Knowing what the new law entails is important, said retail experts.
Professor Bernd Schmitt, executive director of the Institute on Asian Consumer Insights, said the onus is on retailers to find out about the law.
Prof Schmitt said even though ignorant retailers might not turn regular customers away, consumers will appreciate retailers who honour this policy.
Mr Samuel Tan, 51, course manager for the diploma in retail management at Temasek Polytechnic, agreed.
He said: "Retailers cannot deny the fact that this law has been introduced. It is up to the retailers to find out about the 'lemon law'.
"They cannot always use 'I don't know' as an excuse. Shoppers may not want to go back to the stores if retailers are not responding positively to the law."
What about the stores that have their own policies on returns and exchanges?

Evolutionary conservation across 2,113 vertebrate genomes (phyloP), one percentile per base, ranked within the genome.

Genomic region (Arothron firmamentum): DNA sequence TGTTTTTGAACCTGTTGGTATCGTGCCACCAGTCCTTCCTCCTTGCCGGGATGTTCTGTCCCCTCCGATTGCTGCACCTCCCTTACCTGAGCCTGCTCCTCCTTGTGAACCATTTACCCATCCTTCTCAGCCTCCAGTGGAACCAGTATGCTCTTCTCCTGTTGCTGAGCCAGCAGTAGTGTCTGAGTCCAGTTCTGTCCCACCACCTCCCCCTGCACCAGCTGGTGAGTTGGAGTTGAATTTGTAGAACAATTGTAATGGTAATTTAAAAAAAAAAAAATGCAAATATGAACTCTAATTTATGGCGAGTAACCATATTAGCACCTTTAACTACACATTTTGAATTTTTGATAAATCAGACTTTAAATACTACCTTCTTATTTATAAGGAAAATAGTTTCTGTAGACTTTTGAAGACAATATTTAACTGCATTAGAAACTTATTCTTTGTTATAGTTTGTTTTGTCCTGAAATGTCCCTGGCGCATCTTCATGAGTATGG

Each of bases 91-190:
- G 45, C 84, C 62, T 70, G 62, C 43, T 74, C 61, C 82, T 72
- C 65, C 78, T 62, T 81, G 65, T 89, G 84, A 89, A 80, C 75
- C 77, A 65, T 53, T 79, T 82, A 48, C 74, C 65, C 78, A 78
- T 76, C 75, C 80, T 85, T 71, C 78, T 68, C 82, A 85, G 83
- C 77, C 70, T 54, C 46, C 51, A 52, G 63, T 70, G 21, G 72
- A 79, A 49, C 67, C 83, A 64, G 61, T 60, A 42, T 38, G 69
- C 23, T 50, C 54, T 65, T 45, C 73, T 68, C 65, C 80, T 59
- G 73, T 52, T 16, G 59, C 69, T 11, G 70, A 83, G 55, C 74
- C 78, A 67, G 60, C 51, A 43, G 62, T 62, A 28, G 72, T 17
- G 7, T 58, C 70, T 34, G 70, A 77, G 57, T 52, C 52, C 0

Lawyer Foo Cheow Ming said the lemon law overrides individual store policies.
The partner at law firm KhattarWong added: "The new law takes precedence over everything else.
"Store policies kick in only if the terms they offer are superior to the consumer rights covered under the new law."
He suggested that stores review their standard operating procedures and invoices.
- Additional reporting by Foo Jie Ying and Koh Hui Theng
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